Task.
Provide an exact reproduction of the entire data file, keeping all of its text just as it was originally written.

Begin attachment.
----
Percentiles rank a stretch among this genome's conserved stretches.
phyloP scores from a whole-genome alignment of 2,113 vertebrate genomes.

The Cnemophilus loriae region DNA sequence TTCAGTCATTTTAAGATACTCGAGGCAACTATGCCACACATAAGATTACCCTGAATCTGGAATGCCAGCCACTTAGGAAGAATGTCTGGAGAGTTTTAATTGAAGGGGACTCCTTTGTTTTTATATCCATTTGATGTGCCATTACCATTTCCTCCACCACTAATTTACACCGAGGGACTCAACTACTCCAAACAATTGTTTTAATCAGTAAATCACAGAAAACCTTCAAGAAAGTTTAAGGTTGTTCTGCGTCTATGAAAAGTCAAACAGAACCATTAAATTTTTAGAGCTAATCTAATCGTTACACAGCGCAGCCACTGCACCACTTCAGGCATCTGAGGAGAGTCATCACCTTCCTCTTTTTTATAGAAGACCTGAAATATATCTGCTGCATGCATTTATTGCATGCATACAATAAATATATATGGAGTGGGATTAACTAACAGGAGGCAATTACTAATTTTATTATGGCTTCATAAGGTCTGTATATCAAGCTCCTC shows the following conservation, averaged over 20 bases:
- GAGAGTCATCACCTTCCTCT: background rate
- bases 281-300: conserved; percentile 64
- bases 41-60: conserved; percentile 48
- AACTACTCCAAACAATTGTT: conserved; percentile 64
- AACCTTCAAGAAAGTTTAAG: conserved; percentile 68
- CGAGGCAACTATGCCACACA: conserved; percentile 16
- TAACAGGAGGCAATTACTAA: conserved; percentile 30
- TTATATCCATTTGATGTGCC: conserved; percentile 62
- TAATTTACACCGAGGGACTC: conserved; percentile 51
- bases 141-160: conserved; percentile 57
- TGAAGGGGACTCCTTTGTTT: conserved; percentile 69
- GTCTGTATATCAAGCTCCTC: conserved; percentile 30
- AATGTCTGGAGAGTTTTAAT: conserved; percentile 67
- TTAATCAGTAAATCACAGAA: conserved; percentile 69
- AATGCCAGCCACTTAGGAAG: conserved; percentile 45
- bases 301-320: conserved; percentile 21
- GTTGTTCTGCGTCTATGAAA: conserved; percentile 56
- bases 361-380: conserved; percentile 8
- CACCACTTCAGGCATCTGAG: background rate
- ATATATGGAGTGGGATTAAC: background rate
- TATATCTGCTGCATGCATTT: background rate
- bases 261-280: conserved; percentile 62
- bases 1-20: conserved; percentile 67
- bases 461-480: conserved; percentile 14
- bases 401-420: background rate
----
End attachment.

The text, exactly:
Percentiles rank a stretch among this genome's conserved stretches.
phyloP scores from a whole-genome alignment of 2,113 vertebrate genomes.

The Cnemophilus loriae region DNA sequence TTCAGTCATTTTAAGATACTCGAGGCAACTATGCCACACATAAGATTACCCTGAATCTGGAATGCCAGCCACTTAGGAAGAATGTCTGGAGAGTTTTAATTGAAGGGGACTCCTTTGTTTTTATATCCATTTGATGTGCCATTACCATTTCCTCCACCACTAATTTACACCGAGGGACTCAACTACTCCAAACAATTGTTTTAATCAGTAAATCACAGAAAACCTTCAAGAAAGTTTAAGGTTGTTCTGCGTCTATGAAAAGTCAAACAGAACCATTAAATTTTTAGAGCTAATCTAATCGTTACACAGCGCAGCCACTGCACCACTTCAGGCATCTGAGGAGAGTCATCACCTTCCTCTTTTTTATAGAAGACCTGAAATATATCTGCTGCATGCATTTATTGCATGCATACAATAAATATATATGGAGTGGGATTAACTAACAGGAGGCAATTACTAATTTTATTATGGCTTCATAAGGTCTGTATATCAAGCTCCTC shows the following conservation, averaged over 20 bases:
- GAGAGTCATCACCTTCCTCT: background rate
- bases 281-300: conserved; percentile 64
- bases 41-60: conserved; percentile 48
- AACTACTCCAAACAATTGTT: conserved; percentile 64
- AACCTTCAAGAAAGTTTAAG: conserved; percentile 68
- CGAGGCAACTATGCCACACA: conserved; percentile 16
- TAACAGGAGGCAATTACTAA: conserved; percentile 30
- TTATATCCATTTGATGTGCC: conserved; percentile 62
- TAATTTACACCGAGGGACTC: conserved; percentile 51
- bases 141-160: conserved; percentile 57
- TGAAGGGGACTCCTTTGTTT: conserved; percentile 69
- GTCTGTATATCAAGCTCCTC: conserved; percentile 30
- AATGTCTGGAGAGTTTTAAT: conserved; percentile 67
- TTAATCAGTAAATCACAGAA: conserved; percentile 69
- AATGCCAGCCACTTAGGAAG: conserved; percentile 45
- bases 301-320: conserved; percentile 21
- GTTGTTCTGCGTCTATGAAA: conserved; percentile 56
- bases 361-380: conserved; percentile 8
- CACCACTTCAGGCATCTGAG: background rate
- ATATATGGAGTGGGATTAAC: background rate
- TATATCTGCTGCATGCATTT: background rate
- bases 261-280: conserved; percentile 62
- bases 1-20: conserved; percentile 67
- bases 461-480: conserved; percentile 14
- bases 401-420: background rate